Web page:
Manchester Explosion

CMJ Wrap Up: Temper Trap, Top 5, American Idols

Evan C. Jones
Diana DeGarmo and Kimberly Locke, former American Idol contestants. video interview stills.

This year at CMJ, the weekend showcases and events sped up the momentum from earlier in the week. Leading into the weekend, some former American Idol contestants convened for a panel on Thursday (Oct. 22). "American Idol" season two third place finisher Kimberley Locke, season three runner-up Diana DeGarmo and Swedish "Idol" season one winner Daniel Lindström shared their experiences and their views on the current state of music.

When asked if they would take creative freedom or the Idol method, all three resoundingly said they'd take "Idol" again. After the panel, the Idols took time to talk with about their worst judge moments and current plans, and shared advice for other "Idol" hopefuls.

Video above: Kimberly Locke gives the scoop on her upcoming album.

Video Above: Kimberly Locke divulges her worst judge moment on "American Idol."

Video Above: Diana DeGarmo shares advice to future "American Idol" contestants.

Video Above: Diana DeGarmo's talks about her worst "American Idol" judge moment.

The weekend got off to full-on start with Temper Trap's show on Friday (Oct. 23). Performing to a full crowd at Bowery Ballroom, the Melbourne, Australia band fearlessly embraced the spotlight. Before their set, singer/guitarist Dougy Mandagi and drummer Toby Dundas talked with about touring in the United States and having their song "Sweet Disposition" featured in the romantic comedy "(500) Days of Summer."

Video Above: Temper Trap on "500 Days of Summer" and upcoming touring plans.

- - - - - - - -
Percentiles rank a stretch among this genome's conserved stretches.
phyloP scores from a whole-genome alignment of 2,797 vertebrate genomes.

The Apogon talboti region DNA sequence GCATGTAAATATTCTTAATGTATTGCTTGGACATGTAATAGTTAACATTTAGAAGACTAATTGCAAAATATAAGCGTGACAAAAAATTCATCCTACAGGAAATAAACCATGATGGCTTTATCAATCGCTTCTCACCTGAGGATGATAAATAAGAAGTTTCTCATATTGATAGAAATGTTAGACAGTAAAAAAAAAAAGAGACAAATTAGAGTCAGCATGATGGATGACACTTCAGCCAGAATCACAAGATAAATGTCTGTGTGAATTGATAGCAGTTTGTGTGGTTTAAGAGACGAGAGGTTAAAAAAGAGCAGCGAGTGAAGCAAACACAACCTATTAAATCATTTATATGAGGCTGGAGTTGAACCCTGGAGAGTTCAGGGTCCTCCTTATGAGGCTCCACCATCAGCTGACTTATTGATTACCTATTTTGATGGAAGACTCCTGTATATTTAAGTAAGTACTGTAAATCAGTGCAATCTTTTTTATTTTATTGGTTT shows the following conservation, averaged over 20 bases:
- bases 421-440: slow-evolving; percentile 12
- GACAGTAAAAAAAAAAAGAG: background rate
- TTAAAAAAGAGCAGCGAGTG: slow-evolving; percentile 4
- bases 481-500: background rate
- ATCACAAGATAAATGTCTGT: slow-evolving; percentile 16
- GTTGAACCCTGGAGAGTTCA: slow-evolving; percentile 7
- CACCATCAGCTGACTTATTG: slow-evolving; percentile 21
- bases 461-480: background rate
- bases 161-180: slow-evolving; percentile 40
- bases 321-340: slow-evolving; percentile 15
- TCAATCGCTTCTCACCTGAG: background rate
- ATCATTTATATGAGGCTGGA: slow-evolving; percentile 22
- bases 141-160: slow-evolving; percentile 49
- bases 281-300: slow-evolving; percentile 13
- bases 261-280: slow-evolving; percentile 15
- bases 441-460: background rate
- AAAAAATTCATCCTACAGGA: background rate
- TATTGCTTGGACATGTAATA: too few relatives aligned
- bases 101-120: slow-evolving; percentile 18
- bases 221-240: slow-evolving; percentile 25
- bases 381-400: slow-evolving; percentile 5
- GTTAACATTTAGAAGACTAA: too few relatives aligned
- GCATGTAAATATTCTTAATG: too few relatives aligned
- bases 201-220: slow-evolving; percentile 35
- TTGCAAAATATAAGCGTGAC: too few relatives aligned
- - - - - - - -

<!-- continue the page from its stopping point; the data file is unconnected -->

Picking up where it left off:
"It was pretty fun, for a kind of chick flick," Dundas says. "But definitely good to be amongst all those great tracks by similar artists."

The group took the stage to a round of applause and kept the Bowery dancing around the floor. "Love Lost" inspired a quick clap along to the song's verses, while "Sweet Disposition" really got the crowd singing as soon as the first guitar notes were came out. A rendition of "Drum Song" fell into the night's closer "Science of Fear," which featured a large and epic sounding bridge. The entire band was humbled by the constant cheers from the crowd, and mustered a handful of thank you's and waves to signify their appreciation.

After a week full of music, here are five acts that sounded like they deserved to break out bigger:

1. Donnis: This Atlanta based rapper has a Southern flow like T.I. and a New York City swagger like Jay-Z. Recommend track: "Gone."

2. Hockey: Already big overseas but barely known in the States, Hockey plays 80's new wave dance rock with a punk rock attitude. Recommend track: "Too Fake"

3. The Temper Trap: These Aussie's are already making headway by being featured on the "(500) Days of Summer" soundtrack, featuring their catchy blend of indie rock. Recommend track: "Love Lost"

4. Mumford & Sons: A folk music quartet featuring four part harmonies comes straight out of West London. As in England, not Kentucky. Recommend track: "White Blank Page"

5. Local Natives: This Los Angeles based indie outfit constructs songs similar to Fleet Foxes and Grizzly Bear. They're currently unsigned in the United States; expect that to change very quickly. Recommend track: "Camera Talk"